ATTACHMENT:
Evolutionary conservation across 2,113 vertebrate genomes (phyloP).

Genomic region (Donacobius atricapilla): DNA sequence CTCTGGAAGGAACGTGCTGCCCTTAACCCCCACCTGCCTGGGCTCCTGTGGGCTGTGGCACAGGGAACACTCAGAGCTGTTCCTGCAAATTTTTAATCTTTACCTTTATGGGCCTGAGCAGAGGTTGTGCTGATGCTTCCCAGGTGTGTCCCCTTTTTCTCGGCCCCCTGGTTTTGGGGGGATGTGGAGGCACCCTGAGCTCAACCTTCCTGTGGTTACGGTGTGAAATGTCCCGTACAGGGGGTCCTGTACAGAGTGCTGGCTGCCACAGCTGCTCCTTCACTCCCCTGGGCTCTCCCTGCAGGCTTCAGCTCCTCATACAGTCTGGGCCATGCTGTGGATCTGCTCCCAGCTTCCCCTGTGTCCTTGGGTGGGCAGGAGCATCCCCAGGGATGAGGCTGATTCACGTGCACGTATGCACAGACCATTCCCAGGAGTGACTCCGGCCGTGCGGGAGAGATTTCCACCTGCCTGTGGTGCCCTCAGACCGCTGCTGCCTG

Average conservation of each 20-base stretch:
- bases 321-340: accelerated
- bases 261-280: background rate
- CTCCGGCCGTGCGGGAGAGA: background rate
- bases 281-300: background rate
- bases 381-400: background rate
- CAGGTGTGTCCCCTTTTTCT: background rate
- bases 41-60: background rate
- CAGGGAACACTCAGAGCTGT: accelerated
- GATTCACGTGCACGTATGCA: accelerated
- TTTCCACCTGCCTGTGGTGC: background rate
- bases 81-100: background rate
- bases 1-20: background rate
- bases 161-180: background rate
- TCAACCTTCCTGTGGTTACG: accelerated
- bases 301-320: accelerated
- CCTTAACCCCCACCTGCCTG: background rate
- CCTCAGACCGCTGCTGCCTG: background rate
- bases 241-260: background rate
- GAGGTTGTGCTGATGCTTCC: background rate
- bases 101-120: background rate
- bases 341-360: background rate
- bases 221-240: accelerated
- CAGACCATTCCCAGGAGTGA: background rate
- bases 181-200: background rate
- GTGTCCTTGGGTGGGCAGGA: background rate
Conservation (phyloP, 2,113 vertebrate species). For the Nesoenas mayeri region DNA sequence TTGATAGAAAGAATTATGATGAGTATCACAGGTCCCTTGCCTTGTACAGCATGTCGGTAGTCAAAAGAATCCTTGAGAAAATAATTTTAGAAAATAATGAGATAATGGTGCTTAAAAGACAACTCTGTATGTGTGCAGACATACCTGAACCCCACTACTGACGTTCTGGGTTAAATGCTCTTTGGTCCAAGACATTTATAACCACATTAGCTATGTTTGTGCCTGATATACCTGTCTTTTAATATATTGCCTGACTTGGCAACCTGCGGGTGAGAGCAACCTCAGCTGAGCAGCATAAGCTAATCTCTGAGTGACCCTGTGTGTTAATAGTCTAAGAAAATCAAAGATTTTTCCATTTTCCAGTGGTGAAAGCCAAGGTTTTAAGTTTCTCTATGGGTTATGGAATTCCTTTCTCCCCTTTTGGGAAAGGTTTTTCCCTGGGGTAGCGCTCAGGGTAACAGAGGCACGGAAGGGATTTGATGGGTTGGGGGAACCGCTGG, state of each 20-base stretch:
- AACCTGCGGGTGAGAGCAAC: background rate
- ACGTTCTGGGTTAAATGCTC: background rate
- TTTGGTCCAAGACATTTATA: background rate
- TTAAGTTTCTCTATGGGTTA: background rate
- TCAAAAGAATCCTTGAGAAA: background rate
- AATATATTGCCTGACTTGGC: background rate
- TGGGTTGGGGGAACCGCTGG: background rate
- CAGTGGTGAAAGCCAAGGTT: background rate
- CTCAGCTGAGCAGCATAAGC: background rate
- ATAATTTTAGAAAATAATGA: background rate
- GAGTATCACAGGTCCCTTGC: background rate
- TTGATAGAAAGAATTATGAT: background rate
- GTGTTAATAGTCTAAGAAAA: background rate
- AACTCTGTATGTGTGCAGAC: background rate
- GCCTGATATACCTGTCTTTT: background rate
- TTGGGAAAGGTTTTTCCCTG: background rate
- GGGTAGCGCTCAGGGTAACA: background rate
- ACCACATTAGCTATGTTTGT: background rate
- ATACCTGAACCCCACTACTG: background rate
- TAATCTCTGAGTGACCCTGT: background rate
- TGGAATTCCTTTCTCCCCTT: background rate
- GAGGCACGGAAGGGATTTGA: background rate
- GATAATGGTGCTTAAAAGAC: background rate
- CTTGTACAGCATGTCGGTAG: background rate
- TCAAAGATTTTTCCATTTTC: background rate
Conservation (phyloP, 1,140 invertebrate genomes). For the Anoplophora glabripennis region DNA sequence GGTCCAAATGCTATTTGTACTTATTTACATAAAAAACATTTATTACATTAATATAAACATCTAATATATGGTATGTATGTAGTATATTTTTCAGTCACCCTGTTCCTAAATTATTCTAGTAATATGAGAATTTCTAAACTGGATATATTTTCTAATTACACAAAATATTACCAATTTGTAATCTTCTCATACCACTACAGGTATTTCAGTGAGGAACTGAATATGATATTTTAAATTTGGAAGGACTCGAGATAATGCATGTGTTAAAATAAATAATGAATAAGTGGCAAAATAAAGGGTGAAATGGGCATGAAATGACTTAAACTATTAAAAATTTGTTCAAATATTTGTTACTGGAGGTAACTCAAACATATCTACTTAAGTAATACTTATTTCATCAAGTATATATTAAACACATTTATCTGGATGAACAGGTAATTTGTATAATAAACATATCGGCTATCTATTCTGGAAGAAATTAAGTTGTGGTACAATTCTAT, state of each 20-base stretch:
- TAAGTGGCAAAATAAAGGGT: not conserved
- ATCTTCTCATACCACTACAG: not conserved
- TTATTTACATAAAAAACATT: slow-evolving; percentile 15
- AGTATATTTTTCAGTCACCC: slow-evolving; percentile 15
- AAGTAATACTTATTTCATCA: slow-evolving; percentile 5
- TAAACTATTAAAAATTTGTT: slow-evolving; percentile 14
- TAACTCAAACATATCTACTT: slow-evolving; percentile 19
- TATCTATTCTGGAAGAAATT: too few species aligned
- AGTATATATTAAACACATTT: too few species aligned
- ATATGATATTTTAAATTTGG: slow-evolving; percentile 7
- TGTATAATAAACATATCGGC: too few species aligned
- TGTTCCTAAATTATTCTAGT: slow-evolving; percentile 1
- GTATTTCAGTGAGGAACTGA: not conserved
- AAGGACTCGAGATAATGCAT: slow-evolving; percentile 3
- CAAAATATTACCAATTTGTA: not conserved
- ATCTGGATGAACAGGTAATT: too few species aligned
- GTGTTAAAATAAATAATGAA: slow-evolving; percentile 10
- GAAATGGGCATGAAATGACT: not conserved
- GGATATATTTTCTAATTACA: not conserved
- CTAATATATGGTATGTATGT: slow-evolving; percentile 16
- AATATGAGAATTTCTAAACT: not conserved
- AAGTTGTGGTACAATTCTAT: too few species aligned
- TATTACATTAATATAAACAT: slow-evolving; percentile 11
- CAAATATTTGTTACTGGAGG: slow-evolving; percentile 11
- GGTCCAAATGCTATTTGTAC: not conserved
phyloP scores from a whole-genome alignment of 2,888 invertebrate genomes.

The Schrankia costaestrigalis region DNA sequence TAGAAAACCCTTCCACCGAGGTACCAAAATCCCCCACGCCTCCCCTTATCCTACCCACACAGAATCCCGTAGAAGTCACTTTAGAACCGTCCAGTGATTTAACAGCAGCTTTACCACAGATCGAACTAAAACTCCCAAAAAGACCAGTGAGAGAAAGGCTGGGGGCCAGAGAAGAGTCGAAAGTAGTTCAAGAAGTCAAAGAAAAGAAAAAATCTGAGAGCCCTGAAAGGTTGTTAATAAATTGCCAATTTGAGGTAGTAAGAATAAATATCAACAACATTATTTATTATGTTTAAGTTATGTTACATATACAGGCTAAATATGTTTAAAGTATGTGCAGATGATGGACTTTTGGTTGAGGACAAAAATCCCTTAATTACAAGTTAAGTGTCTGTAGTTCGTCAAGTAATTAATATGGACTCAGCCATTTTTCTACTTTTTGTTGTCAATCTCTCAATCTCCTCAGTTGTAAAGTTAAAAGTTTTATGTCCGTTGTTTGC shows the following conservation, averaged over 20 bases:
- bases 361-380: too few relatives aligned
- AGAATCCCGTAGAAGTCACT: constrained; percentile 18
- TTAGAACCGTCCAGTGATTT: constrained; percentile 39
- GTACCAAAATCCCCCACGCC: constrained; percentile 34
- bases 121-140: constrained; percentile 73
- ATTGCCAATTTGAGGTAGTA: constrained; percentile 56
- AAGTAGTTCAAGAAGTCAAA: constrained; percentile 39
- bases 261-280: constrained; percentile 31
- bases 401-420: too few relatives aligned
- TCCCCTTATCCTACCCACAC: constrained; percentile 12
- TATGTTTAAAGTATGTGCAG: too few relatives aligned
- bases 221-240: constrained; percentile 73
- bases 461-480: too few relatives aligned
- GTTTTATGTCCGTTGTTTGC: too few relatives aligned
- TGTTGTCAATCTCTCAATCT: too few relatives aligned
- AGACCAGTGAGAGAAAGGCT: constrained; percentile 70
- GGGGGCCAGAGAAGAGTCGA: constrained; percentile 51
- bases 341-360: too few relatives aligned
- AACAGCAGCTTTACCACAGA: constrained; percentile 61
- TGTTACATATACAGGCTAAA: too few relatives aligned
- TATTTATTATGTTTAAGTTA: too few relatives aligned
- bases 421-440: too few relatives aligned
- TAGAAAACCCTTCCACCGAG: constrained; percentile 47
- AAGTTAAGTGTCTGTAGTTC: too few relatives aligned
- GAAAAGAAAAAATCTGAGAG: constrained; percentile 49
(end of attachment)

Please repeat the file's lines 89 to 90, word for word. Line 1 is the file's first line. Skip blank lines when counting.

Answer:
- AAGTAGTTCAAGAAGTCAAA: constrained; percentile 39
- bases 261-280: constrained; percentile 31